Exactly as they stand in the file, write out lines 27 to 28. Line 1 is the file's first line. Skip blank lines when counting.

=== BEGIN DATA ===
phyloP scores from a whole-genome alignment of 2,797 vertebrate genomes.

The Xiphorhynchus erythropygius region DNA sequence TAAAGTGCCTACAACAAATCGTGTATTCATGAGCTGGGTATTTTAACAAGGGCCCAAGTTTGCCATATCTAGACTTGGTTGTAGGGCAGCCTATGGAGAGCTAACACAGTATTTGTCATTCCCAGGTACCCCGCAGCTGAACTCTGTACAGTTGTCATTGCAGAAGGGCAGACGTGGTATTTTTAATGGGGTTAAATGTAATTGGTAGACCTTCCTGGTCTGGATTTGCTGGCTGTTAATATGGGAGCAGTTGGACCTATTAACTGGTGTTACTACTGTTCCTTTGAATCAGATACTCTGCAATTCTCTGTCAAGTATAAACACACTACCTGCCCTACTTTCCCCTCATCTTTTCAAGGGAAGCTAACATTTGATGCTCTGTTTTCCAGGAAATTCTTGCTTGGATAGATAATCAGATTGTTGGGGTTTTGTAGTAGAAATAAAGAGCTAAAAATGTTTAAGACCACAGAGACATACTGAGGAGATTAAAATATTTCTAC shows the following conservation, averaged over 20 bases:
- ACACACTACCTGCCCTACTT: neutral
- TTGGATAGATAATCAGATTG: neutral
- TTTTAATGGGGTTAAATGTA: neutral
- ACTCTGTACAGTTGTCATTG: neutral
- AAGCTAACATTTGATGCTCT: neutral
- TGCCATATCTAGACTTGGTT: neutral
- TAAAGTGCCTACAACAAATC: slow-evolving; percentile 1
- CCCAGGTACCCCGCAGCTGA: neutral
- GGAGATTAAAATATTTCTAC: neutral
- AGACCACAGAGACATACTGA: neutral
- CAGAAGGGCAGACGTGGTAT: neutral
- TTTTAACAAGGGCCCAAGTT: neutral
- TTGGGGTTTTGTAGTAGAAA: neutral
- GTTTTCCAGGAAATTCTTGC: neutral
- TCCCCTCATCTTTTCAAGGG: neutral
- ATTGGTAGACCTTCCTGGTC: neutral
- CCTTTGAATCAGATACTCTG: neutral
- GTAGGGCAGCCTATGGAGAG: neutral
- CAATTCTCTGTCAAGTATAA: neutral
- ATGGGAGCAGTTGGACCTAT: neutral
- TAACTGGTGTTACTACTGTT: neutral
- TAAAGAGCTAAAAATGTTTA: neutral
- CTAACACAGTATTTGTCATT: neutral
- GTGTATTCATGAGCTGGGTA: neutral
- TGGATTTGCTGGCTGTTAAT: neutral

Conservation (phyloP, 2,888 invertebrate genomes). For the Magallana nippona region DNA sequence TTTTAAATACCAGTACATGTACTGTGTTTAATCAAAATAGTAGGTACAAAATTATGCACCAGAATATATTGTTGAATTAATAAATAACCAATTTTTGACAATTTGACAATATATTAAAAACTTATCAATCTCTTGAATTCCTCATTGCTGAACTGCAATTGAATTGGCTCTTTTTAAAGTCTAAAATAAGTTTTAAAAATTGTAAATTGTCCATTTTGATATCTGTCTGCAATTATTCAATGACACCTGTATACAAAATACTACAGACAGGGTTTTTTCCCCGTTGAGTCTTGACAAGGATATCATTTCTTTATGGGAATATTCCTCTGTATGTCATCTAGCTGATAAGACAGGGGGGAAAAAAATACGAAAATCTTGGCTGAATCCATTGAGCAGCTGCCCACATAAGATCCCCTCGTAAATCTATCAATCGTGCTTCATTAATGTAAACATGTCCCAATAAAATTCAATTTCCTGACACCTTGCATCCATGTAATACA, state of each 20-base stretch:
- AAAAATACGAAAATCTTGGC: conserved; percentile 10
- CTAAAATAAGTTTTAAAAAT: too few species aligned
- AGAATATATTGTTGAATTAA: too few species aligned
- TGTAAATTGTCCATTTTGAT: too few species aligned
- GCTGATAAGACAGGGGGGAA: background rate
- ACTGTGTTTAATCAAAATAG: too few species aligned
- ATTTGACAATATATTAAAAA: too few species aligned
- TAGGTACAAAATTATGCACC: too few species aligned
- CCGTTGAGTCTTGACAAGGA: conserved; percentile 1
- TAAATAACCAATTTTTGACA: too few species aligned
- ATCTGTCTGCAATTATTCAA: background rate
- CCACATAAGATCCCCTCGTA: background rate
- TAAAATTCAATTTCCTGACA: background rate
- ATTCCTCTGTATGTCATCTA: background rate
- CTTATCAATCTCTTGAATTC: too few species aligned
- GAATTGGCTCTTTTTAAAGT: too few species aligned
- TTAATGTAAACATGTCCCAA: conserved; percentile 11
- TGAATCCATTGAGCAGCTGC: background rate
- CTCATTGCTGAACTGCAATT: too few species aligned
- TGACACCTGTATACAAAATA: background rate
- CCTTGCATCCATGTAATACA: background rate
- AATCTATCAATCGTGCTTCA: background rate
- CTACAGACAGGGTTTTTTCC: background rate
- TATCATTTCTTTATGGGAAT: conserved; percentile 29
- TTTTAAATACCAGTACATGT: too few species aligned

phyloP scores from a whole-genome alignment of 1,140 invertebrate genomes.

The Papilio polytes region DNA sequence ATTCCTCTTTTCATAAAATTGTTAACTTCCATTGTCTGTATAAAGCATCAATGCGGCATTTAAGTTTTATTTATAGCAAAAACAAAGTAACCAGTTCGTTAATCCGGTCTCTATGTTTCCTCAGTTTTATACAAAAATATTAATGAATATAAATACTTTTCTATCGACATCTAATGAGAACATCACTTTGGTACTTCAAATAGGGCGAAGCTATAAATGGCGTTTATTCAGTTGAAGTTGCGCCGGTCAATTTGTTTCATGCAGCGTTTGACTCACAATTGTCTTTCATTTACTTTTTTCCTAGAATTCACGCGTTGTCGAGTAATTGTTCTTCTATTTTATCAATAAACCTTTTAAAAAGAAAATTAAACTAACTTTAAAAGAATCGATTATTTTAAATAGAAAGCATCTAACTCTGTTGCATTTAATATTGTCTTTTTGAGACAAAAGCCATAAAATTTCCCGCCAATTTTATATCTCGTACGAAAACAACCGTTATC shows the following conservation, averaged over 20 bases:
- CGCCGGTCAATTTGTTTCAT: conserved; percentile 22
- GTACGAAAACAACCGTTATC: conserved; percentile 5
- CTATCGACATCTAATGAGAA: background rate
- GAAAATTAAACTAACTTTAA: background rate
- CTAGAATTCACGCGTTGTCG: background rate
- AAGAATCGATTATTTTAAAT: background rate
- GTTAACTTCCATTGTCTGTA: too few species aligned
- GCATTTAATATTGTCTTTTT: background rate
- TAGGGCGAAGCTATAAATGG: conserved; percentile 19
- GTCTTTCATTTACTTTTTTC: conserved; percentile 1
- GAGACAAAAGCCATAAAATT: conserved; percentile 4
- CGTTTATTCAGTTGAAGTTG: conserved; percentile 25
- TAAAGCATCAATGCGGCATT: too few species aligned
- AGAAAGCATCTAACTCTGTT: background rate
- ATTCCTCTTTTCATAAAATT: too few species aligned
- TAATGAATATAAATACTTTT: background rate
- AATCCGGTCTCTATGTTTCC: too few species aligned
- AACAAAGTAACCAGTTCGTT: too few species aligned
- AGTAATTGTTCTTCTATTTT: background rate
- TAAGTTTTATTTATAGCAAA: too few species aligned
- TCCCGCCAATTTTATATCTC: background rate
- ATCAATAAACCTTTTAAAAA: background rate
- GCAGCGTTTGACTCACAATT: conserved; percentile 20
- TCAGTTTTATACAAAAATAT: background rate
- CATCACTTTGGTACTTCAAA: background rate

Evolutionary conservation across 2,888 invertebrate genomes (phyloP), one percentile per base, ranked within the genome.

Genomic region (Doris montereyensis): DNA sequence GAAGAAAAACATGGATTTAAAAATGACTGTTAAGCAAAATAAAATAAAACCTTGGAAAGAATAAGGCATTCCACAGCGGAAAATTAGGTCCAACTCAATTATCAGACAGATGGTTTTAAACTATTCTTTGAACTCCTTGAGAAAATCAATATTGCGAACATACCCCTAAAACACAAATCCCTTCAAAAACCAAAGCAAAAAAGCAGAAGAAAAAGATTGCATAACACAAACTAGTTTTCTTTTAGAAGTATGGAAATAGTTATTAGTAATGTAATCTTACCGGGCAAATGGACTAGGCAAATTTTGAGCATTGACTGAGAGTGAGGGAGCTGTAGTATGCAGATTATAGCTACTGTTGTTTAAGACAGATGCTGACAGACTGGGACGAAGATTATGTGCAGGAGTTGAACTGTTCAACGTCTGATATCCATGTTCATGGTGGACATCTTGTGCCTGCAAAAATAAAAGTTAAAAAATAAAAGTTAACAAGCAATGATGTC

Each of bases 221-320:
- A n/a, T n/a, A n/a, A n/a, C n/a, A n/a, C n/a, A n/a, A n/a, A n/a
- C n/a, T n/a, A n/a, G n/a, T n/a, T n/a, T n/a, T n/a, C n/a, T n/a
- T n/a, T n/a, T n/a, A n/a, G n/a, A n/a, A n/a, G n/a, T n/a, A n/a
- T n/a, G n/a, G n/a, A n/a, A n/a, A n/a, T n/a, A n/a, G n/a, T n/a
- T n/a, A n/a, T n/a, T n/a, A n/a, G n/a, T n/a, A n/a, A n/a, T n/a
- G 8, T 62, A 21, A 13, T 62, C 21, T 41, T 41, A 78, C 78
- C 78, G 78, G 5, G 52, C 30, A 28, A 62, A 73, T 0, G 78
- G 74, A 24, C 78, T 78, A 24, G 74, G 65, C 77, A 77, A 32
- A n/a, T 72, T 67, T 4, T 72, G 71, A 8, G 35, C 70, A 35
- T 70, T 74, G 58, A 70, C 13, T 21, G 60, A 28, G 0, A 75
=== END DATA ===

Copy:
- TGGATTTGCTGGCTGTTAAT: neutral

Conservation (phyloP, 2,888 invertebrate genomes). For the Magallana nippona region DNA sequence TTTTAAATACCAGTACATGTACTGTGTTTAATCAAAATAGTAGGTACAAAATTATGCACCAGAATATATTGTTGAATTAATAAATAACCAATTTTTGACAATTTGACAATATATTAAAAACTTATCAATCTCTTGAATTCCTCATTGCTGAACTGCAATTGAATTGGCTCTTTTTAAAGTCTAAAATAAGTTTTAAAAATTGTAAATTGTCCATTTTGATATCTGTCTGCAATTATTCAATGACACCTGTATACAAAATACTACAGACAGGGTTTTTTCCCCGTTGAGTCTTGACAAGGATATCATTTCTTTATGGGAATATTCCTCTGTATGTCATCTAGCTGATAAGACAGGGGGGAAAAAAATACGAAAATCTTGGCTGAATCCATTGAGCAGCTGCCCACATAAGATCCCCTCGTAAATCTATCAATCGTGCTTCATTAATGTAAACATGTCCCAATAAAATTCAATTTCCTGACACCTTGCATCCATGTAATACA, state of each 20-base stretch: